I've satisfied some of that desire after finding a first-hand account by Muricy narrating his march.
Some things I've realized:
-Trade unions were a net asset
to the right-wing. They declared a nationwide strike but it only properly took place in Guanabara and Rio de Janeiro, preventing the mobilization of militants from the suburbs to the city center and not interferring with the rebel states. I've found one source claiming fifth-column activity but the call was for a general strike, it didn't go far (though it did reach Santos in São Paulo) because of limited communications. It's also worth noting Minas Gerais began its wave of leftist arrests early on so it was in no condition to be hampered by a strike.
-Common soldiers in the legalist side had no idea what they were doing and some thought it was an exercise or a civil disorder.
-The problem of military indiscipline transcended ideology -indeed, the right's conspiracies were part of it- and continued unabated once the right took over and purged the left from the institution.
-Whoever won, the normal democratic order was no longer in place at least in the immediate future. Both legalists and rebels censored the media, one oppositionist newspaper had marines waving their guns inside its offices and wasn't allowed to circulate. Goulart would have to name appointed governors for several states.
-As soon as the 'revolution' was victorious everyone tried to claim responsibility for it.
-Goulart was in 3 different occasions over the coup offered to break with the left and win over the military. It was the same decision as in 1961, it was his political agenda and not his person that was the concern.
I've got sufficient sources to map one of the battles that almost took place. At night in the 31st Kruel was in conference with his officers while Zerbini ordered the troops in the Paraíba valley into recon missions towards the rebellion in Minas Gerais. He was promised reinforcements, the general Anfrísio da Rocha Lima's School-Unit Group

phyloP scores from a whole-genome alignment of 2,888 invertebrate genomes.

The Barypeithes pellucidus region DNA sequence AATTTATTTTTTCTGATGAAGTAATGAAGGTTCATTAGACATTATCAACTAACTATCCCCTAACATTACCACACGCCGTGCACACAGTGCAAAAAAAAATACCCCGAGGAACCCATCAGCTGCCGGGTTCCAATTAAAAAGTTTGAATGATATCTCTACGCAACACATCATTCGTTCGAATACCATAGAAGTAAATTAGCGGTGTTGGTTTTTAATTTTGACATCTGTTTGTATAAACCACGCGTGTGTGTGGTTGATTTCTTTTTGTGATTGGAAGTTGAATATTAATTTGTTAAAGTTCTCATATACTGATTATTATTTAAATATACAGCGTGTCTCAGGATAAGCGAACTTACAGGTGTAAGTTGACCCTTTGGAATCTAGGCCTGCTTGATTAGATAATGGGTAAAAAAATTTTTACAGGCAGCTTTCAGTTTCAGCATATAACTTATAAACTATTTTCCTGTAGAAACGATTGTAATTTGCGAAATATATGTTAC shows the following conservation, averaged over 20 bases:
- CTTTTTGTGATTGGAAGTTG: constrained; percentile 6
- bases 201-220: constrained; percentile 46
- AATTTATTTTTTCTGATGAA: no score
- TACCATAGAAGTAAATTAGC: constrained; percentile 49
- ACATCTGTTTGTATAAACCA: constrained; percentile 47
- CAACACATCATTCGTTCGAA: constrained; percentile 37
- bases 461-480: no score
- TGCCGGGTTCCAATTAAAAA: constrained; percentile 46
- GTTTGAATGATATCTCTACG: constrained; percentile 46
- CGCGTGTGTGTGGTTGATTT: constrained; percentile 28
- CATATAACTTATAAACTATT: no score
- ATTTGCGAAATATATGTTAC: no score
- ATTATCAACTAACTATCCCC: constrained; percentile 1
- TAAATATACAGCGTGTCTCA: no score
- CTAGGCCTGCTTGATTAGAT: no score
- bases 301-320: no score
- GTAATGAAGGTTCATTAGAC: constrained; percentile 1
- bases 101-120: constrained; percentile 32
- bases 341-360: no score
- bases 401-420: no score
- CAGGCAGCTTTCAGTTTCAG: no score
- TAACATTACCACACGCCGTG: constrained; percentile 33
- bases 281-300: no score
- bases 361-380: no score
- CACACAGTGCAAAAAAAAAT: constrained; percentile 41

, the Army's only fully staffed, equipped and trained unit. In 23:00-00:00 Kruel exchanged his last words with the President, demanding him to part ways with the left. Goulart answered that he was lonely and isolated and couldn't abandon the only allies he had, and then said "Put your troops in the streets and betray me openly
" which he promptly did.
Through dawn authority slipped out of Zerbini's fingers and forces in the Paraíba valley joined up with the rest of the IInd Army on an eastward march to Rio de Janeiro through the Dutra highway. Anfrísio's forces were still coming on the same route westwards, packing up in the morning, and the two were on a collision course.
In the middle of the road in Resende was Agulhas Negras, the
Military Academy, which any civilian can name. It was under Emílio Garrastazu Médici, future hardliner President who'd witness the apex of the military regime. Médici was part of the Ist Army but sided with the IInd, mobilized his cadets and entrenched them on the road.